Marlins Restock; Mets Lock-n-Load
[November 23rd] -- The Florida Marlins announced Tuesday that they will likely be leaving South Florida following the 2008 season, and on Wednesday continued their "fire sale" as they reached an agreement to trade Carlos Delgado to the New York Mets. In return, the Marlins will receive pitcher Yusmeiro Petit and first baseman Mike Jacobs.
This is not the same type of house-cleaning that saw the Marlins cull much of their team's talent following their first World Series victory in 1997. This time, the Marlins have a plan, and a very good one at that. They are cutting payroll in anticipation of reduced fan support as they begin the process of [possibly] moving the team while restocking the roster with young, talented and potentially super-star players. By the time the team begins play in 2009, the Marlins [or whatever the team name will be] will probably have a new city, a new stadium and a roster blossoming with future stars. And what of the Mets?
It seems that Omar Minaya is doing to the Mets what he did to the Expos. Remember, Minaya is the former Expos/Nationals general manager who traded away Grady Sizemore [.289-22-81 with Cleveland], Cliff Lee [18-5, 3.79 with Cleveland], Chris Young [12-7, 4.21 with Texas] and Jason Bay [.306-32-101 with Pittsburgh] and received in return no player that remains with the Nationals today. Can you imagine the kind of year the Nationals would have had in 2005 with those four players still on the roster? Minaya has shown a penchant for trading quality young talent for older, established players. He's done it again.
Carlos Delgado will take over first base for the Mets, replacing the departed Mike Jacobs. Delgado is 33 years old [though some websites list him as 32] and has already begun his age-driven offensive decline. He came to the major leagues with Toronto in 1993 and has remained one of the game's consistent power hitters. From 1998 through 2003, Delgado averaged 38 home runs and 121 rbi's. However, he managed only 32 homers with Toronto in 2004 and 33 with Florida last year [In fairness, Delgado did play in fewer games].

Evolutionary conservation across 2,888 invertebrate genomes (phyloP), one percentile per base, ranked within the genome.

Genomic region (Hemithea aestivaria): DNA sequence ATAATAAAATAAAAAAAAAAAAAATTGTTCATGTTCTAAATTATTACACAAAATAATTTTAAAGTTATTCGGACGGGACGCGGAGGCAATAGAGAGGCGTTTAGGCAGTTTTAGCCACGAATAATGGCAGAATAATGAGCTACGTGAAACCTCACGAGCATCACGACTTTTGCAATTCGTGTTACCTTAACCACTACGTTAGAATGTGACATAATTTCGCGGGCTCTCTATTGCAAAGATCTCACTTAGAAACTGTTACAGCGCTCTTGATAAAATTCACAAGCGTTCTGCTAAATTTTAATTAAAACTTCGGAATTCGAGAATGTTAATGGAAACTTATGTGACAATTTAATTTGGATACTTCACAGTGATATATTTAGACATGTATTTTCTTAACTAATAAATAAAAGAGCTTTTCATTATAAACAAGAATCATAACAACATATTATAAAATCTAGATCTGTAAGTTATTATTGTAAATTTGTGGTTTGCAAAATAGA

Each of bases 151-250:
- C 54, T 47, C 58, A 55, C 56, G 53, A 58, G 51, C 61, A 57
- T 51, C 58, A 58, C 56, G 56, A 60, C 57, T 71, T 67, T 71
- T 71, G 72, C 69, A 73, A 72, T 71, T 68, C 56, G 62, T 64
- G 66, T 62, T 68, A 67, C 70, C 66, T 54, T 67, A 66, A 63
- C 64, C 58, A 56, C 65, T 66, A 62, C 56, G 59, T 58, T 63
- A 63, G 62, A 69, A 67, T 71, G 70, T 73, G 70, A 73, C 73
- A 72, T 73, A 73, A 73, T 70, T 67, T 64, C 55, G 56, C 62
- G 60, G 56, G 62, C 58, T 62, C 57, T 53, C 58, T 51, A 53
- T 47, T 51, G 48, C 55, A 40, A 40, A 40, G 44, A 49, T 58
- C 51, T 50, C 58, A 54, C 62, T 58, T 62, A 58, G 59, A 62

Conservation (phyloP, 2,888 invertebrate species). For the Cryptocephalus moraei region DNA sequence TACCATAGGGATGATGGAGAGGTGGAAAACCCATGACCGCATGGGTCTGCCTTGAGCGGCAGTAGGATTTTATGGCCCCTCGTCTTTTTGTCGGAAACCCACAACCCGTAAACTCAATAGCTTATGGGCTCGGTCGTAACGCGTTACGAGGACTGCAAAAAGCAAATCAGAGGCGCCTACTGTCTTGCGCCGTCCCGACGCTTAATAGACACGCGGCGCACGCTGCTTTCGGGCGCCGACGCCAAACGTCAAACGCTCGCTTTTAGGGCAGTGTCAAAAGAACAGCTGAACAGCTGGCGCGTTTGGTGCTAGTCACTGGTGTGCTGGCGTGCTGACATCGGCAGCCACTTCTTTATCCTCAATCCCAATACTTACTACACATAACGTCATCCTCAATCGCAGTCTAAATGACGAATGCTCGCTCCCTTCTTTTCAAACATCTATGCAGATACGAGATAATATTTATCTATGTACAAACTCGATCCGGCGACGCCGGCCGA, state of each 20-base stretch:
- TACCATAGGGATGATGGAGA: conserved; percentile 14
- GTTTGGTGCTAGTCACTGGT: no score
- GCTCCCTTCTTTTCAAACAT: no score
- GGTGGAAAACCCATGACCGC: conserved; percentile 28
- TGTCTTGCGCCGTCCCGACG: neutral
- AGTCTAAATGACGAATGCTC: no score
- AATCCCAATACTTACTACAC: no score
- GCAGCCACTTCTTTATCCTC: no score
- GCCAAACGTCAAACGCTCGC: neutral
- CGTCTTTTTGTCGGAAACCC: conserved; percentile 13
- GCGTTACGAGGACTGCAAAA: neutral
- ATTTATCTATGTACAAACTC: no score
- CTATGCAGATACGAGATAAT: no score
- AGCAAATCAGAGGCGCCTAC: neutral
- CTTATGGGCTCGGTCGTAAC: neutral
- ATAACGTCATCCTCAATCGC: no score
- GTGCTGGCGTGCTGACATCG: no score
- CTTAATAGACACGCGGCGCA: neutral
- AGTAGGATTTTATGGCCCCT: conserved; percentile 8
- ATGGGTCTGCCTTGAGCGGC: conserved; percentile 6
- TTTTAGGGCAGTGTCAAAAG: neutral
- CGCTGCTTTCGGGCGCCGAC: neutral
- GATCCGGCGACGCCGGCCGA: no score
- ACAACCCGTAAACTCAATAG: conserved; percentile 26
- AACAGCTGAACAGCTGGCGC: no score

Delgado will bring a weak glove to Shea along with his potent bat. He made 14 errors in 2005 and has averaged nearly 13 miscues a season over his career. He has poor range and doesn't make the throw to second base very well. In comparison, the Nationals' Nick Johnson made only 5 errors last year.
Delgado will likely produce as expected for another season or two before his aging skills make him little more than another overpaid veteran. Like Mike Piazza. And we all know how difficult it was for both Piazza and the Mets the past few seasons as his salary began to greatly overshadow his ability.
Mike Jacobs' career is heading in the opposite direction. The 25 year old began 2005 with "AA" Binghamton of the Eastern League. Prior to his August call-up, the sweet-swinging lefty hit .321 with 23 homers and 93 rbi's with a .376 on base percentage and a .589 slugging average, earning him the title of Mets minor league "Player Of The Year" for the second time in three seasons. In 100 at bats with the Mets, he did almost as well, going .310-11-23 with a .375 obp & .710 slg. In a 500 at bat season, the youngster would have been on pace to hit .310-55-115. Jacobs will likely be a star in the big leagues for the next decade.
Yusmeiro Petit, only 21, was listed #33 on the top 50 minor league prospect list. He was signed by the Mets as an undrafted player in 2001. He blossomed in 2004 with the Capital City Bombers in the South Atlantic League, crafting a 7-1 record with a 2.14 ERA. He struck out 117 in just 101 innings and showed the beginnings of his Maddux-like control, walking only 20. He spent most of 2005 baffling the competition in the Eastern League. He started 21 games, going 9-3 with a 2.91 ERA. In 117 innings, he struck out an astounding 130 batters while walking only 18. He got beat up a bit in an August call-up to 'AAA' Norfolk, but still showed some overpowering stuff, striking out 14 in 14 innings.
Omar Minaya is again mortgaging a team's future for the present. Mets fans' will come to view Mike Jacobs and Yusmeiro Petit the same way Nats' fans look at Jason Bay and Cliff Lee. In five years, Delgado will either be out of baseball entirely or, like Mike Piazza before him, will be "hanging on" for the sake of a paycheck. In return, the Marlins will have a first baseman who is in the prime of his career and a pitcher who will continue to win 15-20 games a year for another decade.
Minaya isn't finished. He's now going after Billy Wagner and might even pry away Manny Ramirez from the Red Sox. But we all have learned that in baseball, a team of stars seldom succeeds. Just ask the Chicago White Sox. Minaya has also made the Mets much older. The starting position players now average more than 28 years of age, and the average age of the pitching rotation is 34. The Mets are not a team, but rather a compilation of spare parts unable to bring a championship to New York.
I am more concerned with the Marlins than I am the Mets. The Marlins will be young and talented and able to beat any of their NL East rivals on any given day. When those young players mature, I hope the team will be playing somewhere far away from the Nationals and in someone else's division. They are going to be a great team. And the Mets? Well, like the Nationals, their best players will be playing for other teams.
Thank you, Omar Minaya.
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